This office has stated on numerous occasions that the procedural requirements of the Open Records Act are not mere formalities but are an essential part of the prompt and orderly processing of a request to inspect public documents. Any public agency has the duty to respond to the request in writing within the statutorily mandated time frame. The agency has the burden of justifying the withholding of a record by references to the appropriate exception to public inspection and by briefly explaining how that exception applies to the particular record withheld. 95-ORD-159.

In the instant case, the Department's response was deficient in that it did not address Mr. Jones's request to inspect records in the agency's personnel files which reflected which employees received service awards or similar type pay increases. Having failed to do so, it did not sustain its statutory burden of proof.

Moreover, under Open Records provisions, there may not be a general or blanket denial of inspection of records contained in the personnel file of a public employee. OAG 89-90. A personnel file in most situations will contain some information subject to public inspection and some material which may be excluded from public inspection.

For example, an employee's P-1 is a document, which when approved, notifies the employee of an action affecting his or her status, pay, position, classification or other condition of employment. Portions of the P-1 contain information of a personal nature within the meaning of KRS 61.878(1)(a). Such information would include social security numbers and home addresses. This office has, however, consistently recognized that although a public employee is entitled to privacy in his or her personal life and off-duty activities, release of documents containing information which relates to the individual's public employment, such as name, position, work station, and salary, does not constitute an unwarranted invasion of privacy. 93-ORD-12.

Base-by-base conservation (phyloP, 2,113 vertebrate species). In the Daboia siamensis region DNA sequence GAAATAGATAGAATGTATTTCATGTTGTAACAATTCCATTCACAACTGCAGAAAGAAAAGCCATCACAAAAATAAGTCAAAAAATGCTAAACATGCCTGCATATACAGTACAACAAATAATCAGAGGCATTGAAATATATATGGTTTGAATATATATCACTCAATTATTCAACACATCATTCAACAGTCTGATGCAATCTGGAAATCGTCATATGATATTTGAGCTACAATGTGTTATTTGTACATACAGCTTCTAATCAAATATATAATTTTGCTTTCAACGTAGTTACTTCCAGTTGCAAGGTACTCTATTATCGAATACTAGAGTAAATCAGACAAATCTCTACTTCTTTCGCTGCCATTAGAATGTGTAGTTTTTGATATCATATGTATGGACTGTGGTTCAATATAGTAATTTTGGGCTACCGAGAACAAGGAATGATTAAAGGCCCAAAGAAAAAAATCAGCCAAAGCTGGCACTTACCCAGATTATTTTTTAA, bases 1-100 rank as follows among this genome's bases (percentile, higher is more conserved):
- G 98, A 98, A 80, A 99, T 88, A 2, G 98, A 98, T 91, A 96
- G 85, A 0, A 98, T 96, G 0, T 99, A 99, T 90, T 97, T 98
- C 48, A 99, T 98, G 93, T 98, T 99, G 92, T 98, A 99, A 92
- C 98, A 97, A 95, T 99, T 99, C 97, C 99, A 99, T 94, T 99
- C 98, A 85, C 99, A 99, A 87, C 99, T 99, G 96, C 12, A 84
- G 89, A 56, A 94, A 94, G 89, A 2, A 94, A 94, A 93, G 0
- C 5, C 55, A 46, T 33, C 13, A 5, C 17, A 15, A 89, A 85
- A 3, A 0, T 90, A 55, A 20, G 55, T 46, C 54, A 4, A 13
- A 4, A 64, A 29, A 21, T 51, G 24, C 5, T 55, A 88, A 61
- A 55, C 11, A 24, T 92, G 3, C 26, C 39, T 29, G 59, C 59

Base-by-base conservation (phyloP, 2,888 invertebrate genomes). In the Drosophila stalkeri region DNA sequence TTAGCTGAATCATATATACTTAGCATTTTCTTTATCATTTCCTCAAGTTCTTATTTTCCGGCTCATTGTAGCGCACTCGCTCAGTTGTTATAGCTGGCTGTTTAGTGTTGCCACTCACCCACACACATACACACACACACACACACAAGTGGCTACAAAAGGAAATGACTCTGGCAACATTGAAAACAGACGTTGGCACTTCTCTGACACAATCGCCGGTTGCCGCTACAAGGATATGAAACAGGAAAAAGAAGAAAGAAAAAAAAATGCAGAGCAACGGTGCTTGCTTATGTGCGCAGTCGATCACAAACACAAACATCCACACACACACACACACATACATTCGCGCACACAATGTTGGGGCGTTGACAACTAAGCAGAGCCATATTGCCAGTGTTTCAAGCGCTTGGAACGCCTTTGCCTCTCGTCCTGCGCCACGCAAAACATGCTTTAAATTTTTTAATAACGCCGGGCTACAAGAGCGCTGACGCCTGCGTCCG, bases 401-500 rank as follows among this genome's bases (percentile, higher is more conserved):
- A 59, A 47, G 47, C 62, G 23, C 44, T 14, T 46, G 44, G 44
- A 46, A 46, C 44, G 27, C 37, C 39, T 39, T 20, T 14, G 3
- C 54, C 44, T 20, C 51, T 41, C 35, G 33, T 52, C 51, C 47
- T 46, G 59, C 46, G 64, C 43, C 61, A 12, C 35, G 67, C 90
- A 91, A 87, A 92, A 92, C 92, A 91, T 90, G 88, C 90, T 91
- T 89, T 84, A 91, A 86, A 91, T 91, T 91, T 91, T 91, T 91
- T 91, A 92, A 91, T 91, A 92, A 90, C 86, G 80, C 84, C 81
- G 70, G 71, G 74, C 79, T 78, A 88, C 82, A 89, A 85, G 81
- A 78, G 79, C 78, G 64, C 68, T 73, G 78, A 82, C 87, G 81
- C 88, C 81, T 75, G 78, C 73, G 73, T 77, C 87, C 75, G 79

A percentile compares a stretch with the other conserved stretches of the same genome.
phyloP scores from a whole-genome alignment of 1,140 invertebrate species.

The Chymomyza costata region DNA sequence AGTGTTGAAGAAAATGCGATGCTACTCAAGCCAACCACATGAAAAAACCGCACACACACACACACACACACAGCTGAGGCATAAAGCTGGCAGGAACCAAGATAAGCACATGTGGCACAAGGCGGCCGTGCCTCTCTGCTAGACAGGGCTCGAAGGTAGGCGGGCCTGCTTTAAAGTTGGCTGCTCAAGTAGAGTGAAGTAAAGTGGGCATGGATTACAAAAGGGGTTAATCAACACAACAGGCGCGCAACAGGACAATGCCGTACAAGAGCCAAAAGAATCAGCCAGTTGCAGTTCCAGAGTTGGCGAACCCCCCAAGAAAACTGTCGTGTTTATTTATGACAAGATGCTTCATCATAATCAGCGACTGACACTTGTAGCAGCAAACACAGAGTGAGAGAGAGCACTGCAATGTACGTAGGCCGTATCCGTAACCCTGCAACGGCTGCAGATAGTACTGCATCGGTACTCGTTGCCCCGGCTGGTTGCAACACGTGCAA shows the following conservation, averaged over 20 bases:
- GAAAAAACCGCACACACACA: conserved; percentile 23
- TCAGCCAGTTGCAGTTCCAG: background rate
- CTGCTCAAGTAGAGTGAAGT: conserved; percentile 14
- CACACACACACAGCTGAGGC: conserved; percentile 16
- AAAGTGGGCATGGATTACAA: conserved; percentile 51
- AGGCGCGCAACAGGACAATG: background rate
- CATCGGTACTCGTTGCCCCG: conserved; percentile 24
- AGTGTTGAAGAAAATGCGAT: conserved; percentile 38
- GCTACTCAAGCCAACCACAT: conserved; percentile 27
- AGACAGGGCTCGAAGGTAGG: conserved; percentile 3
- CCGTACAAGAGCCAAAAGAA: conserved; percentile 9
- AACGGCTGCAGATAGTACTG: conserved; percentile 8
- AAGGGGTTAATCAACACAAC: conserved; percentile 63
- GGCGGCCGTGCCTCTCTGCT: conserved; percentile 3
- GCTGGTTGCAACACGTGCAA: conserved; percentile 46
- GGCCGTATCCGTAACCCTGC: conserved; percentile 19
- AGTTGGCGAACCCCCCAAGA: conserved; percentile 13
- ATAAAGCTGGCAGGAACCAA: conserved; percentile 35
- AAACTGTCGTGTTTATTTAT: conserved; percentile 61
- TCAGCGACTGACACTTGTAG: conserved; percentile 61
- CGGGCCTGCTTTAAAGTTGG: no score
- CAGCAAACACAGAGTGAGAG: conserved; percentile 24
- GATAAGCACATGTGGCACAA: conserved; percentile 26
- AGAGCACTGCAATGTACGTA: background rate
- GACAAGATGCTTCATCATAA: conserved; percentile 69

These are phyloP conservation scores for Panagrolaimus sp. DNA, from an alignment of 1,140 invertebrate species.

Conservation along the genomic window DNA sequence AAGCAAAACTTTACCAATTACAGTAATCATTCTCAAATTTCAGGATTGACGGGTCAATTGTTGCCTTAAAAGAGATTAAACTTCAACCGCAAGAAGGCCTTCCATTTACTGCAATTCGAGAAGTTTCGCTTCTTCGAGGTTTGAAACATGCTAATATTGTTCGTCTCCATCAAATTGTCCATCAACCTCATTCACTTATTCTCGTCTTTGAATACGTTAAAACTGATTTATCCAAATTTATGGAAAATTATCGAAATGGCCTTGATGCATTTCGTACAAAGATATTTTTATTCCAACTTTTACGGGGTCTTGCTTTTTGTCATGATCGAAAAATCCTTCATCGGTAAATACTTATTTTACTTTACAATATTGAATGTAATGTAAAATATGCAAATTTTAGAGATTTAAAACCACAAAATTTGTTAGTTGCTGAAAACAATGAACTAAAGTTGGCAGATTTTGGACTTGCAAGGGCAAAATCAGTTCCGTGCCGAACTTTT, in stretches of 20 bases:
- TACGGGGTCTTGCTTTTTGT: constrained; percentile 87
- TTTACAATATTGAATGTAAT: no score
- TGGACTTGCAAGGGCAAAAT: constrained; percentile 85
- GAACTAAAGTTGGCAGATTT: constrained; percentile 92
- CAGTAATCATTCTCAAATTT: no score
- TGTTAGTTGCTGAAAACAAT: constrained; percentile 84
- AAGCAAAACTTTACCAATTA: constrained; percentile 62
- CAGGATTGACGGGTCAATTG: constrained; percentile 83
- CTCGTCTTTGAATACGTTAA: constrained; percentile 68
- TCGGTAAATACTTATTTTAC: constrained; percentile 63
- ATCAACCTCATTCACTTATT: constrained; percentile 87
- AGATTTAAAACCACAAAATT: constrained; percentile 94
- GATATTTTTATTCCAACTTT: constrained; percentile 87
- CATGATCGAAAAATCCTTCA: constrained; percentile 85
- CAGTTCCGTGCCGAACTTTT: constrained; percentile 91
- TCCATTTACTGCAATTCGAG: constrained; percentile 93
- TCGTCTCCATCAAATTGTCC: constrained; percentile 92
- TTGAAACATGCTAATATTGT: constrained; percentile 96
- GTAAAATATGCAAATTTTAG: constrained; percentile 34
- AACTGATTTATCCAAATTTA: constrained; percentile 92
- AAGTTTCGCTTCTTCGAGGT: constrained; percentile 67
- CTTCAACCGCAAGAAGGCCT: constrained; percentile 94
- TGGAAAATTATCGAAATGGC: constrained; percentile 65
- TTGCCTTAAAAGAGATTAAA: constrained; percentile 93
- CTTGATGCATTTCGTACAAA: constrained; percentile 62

KRS 61.878(4) provides:

If any public record contains material which is not excepted under this section, the public agency shall separate the excepted and make the nonexcepted material available for examination.

When a public record contains information of an excepted and nonexcepted nature, the public agency must provide access to the nonexcepted material either by providing a copy of the record with the excepted material deleted, or by providing a list containing the nonexcepted information as derived from the records in its files. 93-ORD-59.

Accordingly it is the decision of this office that the Department's response to this portion of the request was procedurally and substantively deficient. Under KRS 61.878(4), the Department has the option of making the personnel files available for inspection and redacting any excepted material contained in the records, or preparing a list of the employees which received the relevant awards or pay increases. OAG 89-97. Both of these options satisfy the inspection requirements for requested records which contain both public and nonpublic information. The Department may exercise its discretion in selecting the method of making these requested records available for inspection.

A party aggrieved by this decision may appeal it by initiating action in the appropriate circuit court pursuant to KRS 61.880(5) and KRS 61.882. Pursuant to KRS 61.880(3), the Attorney General should be notified of any action in circuit court, but should not be named as a party in that action or in any subsequent proceeding.







Distributed to:

Glen Jones

211 Samuel Ross Court

Richmond KY 40475

Dennis Mills, Supervisor

Justice Cabinet

Department of Criminal Justice Training

Kit Carson Drive

Richmond KY 40475-3137